Google Cloud exec laments delayed enterprise focus and chasing competition in farewell post

Former Google Cloud product management lead Amir Hermelin has said the company’s two biggest mistakes were spending too much time chasing Amazon Web Services (AWS) and Microsoft Azure – and taking too long to realise the value of the enterprise market.

Hermelin, who had been on Google’s cloud team since mid-2012 – in other words, 18 months before Google Compute Engine became generally available – took to Medium to deliver a valedictory post explaining the trends he had seen and what he thought the future would hold.

By all accounts Google today occupies the bronze medal position in the cloud behemoth market, naturally behind AWS and Azure. According to the most recent figures from Synergy Research, Google is positioned at #3 overall and in every geography bar Asia Pacific, where it ranks #4 with Alibaba taking second place.

The past year and a half has seen significant efforts from Google in the cloud arena. As this publication noted in March 2017 reporting on Diane Greene’s Next keynote, the new customers announced seemed to represent a step up from what had gone previously. Colgate-Palmolive, eBay and Verizon were all members of the Fortune 500. Previously, Google’s ‘poster child’ for its cloud suites was Snapchat – an interesting company to tell for sure, but without the oomph of the former three.

Hermelin noted both points as key to Google’s first ‘meaningful’ mistake. “We were led by very smart engineering managers that held tenures of 10+ years at Google, so that’s what grew their careers and that’s what they were familiar with,” he wrote. “Seeing success with Snapchat and the likes, and lacking enough familiarity with the enterprise space, it was easy to focus away from ‘large orgs.’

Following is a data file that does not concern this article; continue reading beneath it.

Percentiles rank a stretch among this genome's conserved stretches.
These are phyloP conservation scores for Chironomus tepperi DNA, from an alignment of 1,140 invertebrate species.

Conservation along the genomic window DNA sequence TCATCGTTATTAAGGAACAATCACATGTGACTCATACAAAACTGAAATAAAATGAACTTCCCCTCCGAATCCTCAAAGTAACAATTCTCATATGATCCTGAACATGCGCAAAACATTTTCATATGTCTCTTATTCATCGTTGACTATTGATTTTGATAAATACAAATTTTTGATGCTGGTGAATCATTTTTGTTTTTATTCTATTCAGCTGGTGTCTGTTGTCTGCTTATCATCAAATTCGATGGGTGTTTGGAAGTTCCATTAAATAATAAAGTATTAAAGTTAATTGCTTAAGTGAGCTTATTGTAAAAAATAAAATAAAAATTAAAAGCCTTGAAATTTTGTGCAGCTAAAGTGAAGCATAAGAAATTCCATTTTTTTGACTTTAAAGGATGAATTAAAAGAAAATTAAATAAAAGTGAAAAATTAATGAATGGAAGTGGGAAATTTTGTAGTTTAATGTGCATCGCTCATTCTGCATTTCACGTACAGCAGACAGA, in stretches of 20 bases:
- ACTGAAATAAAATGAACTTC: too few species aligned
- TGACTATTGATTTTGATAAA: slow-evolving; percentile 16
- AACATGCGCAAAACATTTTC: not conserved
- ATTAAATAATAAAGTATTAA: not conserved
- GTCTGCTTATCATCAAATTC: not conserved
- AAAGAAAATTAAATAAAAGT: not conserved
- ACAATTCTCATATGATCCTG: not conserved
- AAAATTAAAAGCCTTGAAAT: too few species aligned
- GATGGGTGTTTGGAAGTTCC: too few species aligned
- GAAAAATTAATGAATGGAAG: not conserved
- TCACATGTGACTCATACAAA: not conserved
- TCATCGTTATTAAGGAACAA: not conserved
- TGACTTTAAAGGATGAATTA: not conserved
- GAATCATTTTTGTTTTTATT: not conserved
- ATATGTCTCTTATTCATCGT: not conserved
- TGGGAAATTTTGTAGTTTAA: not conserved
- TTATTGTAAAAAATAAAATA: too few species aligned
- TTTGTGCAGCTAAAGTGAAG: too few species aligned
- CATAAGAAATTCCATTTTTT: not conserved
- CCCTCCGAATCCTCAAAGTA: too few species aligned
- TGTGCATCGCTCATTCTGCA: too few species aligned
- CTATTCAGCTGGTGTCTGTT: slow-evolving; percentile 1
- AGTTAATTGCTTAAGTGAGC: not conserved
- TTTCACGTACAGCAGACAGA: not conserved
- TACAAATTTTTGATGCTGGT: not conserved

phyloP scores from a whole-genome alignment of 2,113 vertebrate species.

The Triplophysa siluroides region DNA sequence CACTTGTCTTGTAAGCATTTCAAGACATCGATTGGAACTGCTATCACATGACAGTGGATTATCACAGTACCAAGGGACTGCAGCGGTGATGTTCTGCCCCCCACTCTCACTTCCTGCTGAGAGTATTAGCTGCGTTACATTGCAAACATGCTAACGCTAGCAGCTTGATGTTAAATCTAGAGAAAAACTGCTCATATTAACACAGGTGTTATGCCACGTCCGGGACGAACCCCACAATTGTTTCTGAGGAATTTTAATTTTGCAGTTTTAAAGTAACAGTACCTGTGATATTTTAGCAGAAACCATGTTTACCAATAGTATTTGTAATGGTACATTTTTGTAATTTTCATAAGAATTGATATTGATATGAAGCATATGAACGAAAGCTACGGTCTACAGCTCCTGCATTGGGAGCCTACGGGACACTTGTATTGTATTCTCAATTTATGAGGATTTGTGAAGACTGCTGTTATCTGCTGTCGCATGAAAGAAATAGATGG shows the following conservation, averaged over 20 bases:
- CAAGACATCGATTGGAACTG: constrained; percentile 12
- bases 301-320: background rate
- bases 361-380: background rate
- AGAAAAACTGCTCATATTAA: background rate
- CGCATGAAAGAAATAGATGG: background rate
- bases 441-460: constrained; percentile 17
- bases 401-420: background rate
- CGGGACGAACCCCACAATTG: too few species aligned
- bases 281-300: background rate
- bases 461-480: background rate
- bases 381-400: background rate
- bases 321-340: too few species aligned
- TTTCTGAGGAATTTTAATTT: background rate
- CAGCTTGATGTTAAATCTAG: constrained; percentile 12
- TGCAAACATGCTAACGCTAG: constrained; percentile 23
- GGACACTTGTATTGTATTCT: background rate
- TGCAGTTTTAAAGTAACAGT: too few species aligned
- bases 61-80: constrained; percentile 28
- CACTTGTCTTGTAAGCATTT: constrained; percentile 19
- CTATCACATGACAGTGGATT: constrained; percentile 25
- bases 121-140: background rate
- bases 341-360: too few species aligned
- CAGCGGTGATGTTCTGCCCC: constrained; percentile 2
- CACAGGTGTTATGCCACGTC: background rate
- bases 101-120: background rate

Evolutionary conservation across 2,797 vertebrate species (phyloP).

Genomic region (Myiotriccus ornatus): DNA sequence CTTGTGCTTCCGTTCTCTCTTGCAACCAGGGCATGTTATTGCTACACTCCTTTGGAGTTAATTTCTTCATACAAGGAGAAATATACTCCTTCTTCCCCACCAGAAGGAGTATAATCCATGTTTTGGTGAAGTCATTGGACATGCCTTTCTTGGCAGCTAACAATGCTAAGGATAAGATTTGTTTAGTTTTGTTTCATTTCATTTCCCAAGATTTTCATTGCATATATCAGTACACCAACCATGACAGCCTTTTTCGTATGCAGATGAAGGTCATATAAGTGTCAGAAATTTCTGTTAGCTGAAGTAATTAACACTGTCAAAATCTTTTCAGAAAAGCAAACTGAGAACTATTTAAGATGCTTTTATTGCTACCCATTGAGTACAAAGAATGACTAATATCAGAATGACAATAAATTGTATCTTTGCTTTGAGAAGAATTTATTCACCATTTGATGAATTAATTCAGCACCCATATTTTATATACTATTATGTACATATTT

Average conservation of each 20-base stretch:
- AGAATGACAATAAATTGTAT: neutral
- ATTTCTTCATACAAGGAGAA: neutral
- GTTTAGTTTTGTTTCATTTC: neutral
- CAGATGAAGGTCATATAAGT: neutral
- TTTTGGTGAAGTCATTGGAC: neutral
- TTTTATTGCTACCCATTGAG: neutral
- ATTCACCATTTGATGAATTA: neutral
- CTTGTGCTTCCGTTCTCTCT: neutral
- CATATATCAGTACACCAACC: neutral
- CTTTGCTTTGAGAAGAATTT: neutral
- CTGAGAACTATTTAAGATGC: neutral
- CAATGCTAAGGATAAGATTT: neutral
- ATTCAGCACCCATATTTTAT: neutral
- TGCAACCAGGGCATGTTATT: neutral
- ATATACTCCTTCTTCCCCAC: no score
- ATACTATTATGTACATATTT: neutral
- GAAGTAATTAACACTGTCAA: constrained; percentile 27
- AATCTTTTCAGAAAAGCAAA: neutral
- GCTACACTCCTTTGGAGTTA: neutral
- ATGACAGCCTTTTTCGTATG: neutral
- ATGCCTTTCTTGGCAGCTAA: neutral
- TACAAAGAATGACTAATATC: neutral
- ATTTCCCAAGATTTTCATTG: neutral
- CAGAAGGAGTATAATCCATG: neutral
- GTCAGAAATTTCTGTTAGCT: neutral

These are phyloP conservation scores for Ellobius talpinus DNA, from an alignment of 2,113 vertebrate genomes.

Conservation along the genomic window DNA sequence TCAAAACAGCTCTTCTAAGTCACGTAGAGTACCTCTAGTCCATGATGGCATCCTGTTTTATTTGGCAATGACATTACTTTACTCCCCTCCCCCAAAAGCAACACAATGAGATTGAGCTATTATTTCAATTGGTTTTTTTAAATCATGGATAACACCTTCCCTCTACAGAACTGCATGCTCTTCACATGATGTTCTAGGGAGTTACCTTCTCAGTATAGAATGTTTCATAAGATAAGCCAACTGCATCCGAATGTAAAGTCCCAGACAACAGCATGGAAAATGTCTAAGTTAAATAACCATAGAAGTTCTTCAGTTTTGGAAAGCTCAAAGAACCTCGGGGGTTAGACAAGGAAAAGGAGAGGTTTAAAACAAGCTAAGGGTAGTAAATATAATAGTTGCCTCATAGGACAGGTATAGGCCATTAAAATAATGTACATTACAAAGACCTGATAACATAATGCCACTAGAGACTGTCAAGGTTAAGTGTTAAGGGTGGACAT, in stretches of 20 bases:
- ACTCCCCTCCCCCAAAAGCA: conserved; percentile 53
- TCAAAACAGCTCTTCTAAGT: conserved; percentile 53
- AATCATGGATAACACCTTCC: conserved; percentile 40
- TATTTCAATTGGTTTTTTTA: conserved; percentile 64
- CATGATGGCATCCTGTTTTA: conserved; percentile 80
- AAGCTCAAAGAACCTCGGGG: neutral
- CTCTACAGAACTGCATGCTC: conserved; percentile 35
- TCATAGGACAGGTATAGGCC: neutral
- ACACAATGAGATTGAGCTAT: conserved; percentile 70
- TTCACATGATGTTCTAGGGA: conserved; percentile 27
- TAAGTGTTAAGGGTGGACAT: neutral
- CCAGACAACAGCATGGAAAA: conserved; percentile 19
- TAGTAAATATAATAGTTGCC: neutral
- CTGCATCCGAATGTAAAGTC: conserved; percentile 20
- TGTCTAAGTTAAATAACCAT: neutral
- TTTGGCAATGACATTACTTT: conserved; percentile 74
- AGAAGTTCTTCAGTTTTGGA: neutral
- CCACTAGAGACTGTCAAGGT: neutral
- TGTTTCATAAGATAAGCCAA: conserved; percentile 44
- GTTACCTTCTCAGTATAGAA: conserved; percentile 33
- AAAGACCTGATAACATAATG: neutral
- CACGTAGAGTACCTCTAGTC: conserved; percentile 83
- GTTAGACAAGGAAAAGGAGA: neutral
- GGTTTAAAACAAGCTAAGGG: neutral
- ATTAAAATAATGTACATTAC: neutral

“This included insufficient investments in marketing, sales, support, and solutions engineering, resulting in the aforementioned being inferior compared to the competitors.”

When it came to those competitors, Hermelin argued it clouded the company’s judgement. Google was particularly ahead of the curve when it came to containers and serverless, and wasted valuable time building features to ape AWS – albeit features their customers had requested.

“Our native internal way of running things – containers – was to take a backseat for a few years, until a small startup by the name of Docker managed to hype up containers enough to make them relevant,” Hermelin wrote. “Google took notice, and the rest is history.

“Another example is App Engine – predating today’s ‘serverless’ hotness by a few years, and arguably a successful business even back then. Neither AWS or Azure had anything like it, but we had to divert too many resources to satisfy customers that were asking for features similar to what our competitors offered at the time,” he added.

In some areas, this may still be the case. Take the launch back in August of Cloud HSM, a managed cloud-hosted hardware security module service which enabled customers to host encryption keys and perform cryptographic operations at level 3 or the FIPS 140-2 standard. This appeared to be a missing feature in Google’s arsenal compared with AWS and Azure. Yet in some areas, such as machine learning, Google aims to forge ahead, launching pre-packaged AI services around contact centre and talent acquisition in the same month.

Hermelin admitted he would ‘crack up’ at thoughts Google was no longer innovative. “The most important field in tech today – machine learning – is led by Google, which is several years ahead of its nearest competition,” he wrote. “In the field of AI/ML, nobody comes close… not in technology and not in the raw numbers of quality engineering talent.”

Regardless, there has been a significant climb from Google Cloud in recent months and years. Google CEO Sundar Pichai said earlier this year the company’s cloud arm was securing ‘larger and more strategic’ deals, defined at $500,000 or more. Among the blue chip customers secured this year were PwC, Spotify, and Apple.

Hermelin did not specify his new destination, aside from calling it a ‘high-risk high-reward opportunity with a company that’s disrupting personal finance.’ You can read his full Medium post here.

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